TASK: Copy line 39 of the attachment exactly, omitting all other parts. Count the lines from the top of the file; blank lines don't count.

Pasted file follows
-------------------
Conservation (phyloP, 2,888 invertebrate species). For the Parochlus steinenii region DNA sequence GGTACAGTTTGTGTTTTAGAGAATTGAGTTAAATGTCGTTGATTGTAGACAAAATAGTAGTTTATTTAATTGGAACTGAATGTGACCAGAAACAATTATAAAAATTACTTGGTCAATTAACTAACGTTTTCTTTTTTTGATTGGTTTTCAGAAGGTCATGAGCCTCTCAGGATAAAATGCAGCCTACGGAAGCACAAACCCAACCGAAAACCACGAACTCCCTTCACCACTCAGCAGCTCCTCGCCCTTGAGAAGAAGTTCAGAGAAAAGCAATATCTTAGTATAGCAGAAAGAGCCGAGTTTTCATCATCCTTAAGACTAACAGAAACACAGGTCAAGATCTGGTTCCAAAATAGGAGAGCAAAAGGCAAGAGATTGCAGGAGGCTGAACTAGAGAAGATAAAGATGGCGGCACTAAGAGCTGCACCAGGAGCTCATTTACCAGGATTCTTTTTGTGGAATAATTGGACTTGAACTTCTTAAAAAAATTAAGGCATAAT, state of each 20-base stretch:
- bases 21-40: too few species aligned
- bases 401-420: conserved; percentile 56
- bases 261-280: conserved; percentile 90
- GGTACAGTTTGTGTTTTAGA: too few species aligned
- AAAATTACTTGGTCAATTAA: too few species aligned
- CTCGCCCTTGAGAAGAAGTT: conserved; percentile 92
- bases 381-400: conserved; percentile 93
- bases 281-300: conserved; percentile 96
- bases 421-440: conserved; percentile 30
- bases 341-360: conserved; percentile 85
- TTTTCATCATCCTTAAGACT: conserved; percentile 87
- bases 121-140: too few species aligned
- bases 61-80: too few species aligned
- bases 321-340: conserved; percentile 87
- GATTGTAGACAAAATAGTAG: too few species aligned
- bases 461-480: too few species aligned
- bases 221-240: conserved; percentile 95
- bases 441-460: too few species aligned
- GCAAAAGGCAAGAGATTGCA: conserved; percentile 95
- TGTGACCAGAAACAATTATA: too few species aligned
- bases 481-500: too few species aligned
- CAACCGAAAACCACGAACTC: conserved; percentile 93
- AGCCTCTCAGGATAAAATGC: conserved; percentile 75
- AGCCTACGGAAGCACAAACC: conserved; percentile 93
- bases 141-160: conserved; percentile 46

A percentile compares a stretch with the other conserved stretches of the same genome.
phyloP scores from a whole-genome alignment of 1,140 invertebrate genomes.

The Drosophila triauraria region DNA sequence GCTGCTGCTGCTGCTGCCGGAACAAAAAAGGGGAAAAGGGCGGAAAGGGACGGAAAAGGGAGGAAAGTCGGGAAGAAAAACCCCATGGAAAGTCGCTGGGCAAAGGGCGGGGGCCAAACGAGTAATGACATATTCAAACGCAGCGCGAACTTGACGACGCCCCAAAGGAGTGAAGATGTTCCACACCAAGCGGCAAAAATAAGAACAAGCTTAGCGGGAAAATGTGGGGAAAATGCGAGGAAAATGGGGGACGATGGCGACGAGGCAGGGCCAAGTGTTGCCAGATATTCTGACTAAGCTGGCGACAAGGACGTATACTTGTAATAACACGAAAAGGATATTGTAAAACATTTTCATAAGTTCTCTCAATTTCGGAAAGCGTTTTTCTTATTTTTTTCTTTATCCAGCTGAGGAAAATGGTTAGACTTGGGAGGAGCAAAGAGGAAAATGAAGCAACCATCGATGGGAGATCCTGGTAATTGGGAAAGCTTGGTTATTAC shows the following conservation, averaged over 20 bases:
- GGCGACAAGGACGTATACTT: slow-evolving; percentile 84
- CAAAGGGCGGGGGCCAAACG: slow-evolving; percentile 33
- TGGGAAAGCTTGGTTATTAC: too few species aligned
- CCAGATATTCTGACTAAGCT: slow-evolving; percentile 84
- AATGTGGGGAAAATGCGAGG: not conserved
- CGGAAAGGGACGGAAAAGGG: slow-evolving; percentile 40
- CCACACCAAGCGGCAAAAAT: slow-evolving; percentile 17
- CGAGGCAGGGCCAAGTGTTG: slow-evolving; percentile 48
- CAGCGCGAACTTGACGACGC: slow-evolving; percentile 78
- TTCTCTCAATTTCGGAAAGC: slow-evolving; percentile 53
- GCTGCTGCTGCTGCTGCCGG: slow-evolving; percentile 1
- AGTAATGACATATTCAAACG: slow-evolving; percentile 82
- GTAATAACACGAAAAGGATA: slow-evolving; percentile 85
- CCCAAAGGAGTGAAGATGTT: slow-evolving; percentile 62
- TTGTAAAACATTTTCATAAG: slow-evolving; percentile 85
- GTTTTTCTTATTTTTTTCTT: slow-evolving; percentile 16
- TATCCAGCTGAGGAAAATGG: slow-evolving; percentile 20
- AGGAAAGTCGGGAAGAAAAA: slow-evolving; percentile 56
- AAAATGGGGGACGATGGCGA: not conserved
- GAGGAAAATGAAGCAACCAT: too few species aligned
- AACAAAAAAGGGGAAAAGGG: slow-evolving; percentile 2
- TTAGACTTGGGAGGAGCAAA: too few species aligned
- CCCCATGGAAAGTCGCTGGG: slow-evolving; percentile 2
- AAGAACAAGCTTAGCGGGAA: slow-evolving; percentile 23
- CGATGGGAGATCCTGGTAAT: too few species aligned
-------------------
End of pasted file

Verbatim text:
- TTCTCTCAATTTCGGAAAGC: slow-evolving; percentile 53